Math doesn't usually induce tears, at least not tears of joy. But it just might at the Las Chicas de Matemáticas summer math camp for girls at the University of Northern Colorado.
"This is really about making them leaders," said Las Chicas founder and UNC math professor Hortensia Soto-Johnson. "I want them to recognize and take advantage of opportunities presented to them. My passion is math, so I teach this through math."
It could be a music camp, a history camp, or a sports camp, but a math camp for girls is especially powerful, Soto-Johnson said.
Research shows a dearth of female role models in STEM (science, technology, engineering, and math) careers because women are not choosing careers in math-related fields, according to a study at the University of Washington. Research from Stanford University's School of Education reveals bias against girls in K-12 math classes, where boys are assumed to be "better" at math and, therefore, treated differently from female students, resulting low self-confidence for girls in a subject at which they may excel.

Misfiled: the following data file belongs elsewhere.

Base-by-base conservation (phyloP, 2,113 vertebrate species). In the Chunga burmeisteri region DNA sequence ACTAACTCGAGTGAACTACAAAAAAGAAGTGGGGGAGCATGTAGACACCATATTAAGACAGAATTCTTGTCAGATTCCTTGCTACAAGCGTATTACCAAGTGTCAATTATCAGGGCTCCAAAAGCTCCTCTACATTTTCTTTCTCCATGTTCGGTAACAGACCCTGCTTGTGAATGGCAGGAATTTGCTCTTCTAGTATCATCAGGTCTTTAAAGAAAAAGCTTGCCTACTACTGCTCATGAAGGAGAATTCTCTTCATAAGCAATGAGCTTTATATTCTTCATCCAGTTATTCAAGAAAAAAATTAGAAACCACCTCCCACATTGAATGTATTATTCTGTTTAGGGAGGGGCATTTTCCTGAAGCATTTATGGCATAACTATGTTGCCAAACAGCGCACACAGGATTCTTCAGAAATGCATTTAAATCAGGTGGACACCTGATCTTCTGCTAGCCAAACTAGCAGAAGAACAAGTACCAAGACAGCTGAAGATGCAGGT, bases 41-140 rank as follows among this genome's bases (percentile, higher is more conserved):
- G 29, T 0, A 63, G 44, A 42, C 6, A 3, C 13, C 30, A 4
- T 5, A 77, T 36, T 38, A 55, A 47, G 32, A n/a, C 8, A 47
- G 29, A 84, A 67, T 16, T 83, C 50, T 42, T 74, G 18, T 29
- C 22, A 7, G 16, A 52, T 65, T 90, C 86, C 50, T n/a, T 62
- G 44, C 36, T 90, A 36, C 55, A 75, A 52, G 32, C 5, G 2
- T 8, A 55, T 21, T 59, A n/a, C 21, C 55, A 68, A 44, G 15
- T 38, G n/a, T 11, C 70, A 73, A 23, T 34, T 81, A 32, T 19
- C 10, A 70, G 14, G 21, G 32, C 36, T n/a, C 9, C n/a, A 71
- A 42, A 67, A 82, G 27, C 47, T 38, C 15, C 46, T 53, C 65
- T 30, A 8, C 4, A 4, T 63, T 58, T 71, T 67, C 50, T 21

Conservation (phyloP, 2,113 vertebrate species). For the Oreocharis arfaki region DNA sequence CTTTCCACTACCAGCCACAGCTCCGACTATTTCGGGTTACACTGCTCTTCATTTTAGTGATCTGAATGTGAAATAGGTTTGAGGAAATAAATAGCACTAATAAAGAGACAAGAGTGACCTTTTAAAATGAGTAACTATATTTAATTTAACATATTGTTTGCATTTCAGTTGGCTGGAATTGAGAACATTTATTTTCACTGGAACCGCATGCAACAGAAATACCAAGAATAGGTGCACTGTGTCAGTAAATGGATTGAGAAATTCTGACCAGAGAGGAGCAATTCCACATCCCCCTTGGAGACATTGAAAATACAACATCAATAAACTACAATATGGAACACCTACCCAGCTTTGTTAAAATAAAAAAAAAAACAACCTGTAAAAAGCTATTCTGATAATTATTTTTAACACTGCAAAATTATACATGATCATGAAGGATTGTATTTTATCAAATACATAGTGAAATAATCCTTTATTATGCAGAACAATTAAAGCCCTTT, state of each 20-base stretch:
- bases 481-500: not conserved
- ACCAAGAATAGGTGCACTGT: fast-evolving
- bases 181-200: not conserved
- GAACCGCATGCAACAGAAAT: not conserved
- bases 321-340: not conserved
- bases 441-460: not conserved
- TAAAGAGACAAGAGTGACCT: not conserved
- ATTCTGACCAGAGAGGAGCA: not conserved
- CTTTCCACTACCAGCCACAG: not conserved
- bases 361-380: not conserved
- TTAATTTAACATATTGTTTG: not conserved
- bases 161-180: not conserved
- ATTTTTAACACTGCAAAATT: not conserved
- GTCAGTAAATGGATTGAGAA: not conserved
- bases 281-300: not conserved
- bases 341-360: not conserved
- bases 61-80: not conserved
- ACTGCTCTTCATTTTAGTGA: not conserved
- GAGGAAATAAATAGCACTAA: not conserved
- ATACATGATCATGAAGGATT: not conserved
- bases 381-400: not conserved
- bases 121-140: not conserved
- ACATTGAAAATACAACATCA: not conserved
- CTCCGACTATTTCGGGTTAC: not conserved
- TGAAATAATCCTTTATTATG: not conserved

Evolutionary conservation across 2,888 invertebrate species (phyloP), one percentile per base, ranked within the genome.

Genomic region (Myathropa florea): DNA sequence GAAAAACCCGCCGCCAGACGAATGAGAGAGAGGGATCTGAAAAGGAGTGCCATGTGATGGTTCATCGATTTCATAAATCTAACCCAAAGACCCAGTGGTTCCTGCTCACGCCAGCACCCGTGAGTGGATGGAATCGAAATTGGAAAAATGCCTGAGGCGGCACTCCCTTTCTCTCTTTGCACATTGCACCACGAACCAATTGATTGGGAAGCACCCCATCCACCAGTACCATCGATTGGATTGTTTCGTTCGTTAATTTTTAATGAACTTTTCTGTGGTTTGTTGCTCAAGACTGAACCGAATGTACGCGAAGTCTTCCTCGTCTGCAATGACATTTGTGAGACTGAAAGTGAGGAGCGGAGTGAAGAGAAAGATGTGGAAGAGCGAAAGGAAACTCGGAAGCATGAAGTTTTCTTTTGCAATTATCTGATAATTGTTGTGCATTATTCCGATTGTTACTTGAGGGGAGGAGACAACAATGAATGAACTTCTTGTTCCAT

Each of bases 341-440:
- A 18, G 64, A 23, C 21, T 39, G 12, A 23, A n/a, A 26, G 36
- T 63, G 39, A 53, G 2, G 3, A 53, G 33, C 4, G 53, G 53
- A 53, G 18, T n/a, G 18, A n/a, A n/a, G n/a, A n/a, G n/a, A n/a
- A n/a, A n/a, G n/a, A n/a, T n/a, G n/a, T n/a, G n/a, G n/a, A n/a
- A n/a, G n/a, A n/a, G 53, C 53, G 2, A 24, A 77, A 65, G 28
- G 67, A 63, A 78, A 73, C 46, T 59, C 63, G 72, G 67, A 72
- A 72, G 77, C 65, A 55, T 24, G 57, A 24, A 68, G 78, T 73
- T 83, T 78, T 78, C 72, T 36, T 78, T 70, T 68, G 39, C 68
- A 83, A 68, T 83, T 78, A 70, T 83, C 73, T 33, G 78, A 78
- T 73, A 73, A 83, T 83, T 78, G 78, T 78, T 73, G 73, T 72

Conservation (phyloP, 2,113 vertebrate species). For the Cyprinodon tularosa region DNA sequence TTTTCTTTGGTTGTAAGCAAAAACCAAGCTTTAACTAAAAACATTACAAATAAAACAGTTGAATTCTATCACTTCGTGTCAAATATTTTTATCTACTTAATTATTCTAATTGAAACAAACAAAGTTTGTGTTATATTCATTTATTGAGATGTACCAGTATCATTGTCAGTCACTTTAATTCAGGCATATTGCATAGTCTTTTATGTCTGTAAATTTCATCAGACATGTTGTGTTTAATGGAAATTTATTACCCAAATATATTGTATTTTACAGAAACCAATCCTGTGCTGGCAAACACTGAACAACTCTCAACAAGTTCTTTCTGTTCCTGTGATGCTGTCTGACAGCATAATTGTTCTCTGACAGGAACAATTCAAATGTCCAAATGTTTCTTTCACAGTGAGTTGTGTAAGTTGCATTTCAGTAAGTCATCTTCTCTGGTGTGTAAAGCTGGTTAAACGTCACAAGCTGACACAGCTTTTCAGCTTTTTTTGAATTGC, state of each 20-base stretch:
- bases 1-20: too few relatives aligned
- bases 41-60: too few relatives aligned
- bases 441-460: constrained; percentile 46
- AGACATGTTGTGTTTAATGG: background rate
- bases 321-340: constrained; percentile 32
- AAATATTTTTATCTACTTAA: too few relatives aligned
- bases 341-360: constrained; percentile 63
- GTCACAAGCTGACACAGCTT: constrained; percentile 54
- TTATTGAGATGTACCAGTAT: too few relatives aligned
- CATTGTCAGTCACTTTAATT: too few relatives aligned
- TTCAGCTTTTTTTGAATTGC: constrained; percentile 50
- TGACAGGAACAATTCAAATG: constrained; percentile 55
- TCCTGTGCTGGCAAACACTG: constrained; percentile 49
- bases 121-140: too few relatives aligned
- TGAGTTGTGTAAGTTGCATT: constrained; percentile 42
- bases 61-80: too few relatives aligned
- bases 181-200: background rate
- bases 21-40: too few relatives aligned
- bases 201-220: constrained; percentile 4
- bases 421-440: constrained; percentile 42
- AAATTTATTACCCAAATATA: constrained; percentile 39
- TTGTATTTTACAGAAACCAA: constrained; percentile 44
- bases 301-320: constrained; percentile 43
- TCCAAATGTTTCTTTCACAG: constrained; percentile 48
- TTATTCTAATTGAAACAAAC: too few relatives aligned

But Soto-Johnson forges a bridge over this chasm of typical math education as she pours her energy, resources and personal experience into a week that can truly influence lives.
As it did for camper Silvia Gonzales, a 15-year-old from Denver's Bruce Randolph High School. Along with two co-campers, Gonzales explained to the group what would happen to a vector as they changed the variable coordinates. And then she tried to hold back her tears when she realized her answer was wrong. But clear and supportive direction from Soto-Johnson and Gonzales's peers helped her understand the concept backward and forward, which is how she recited it, through tears and then a relieved smile.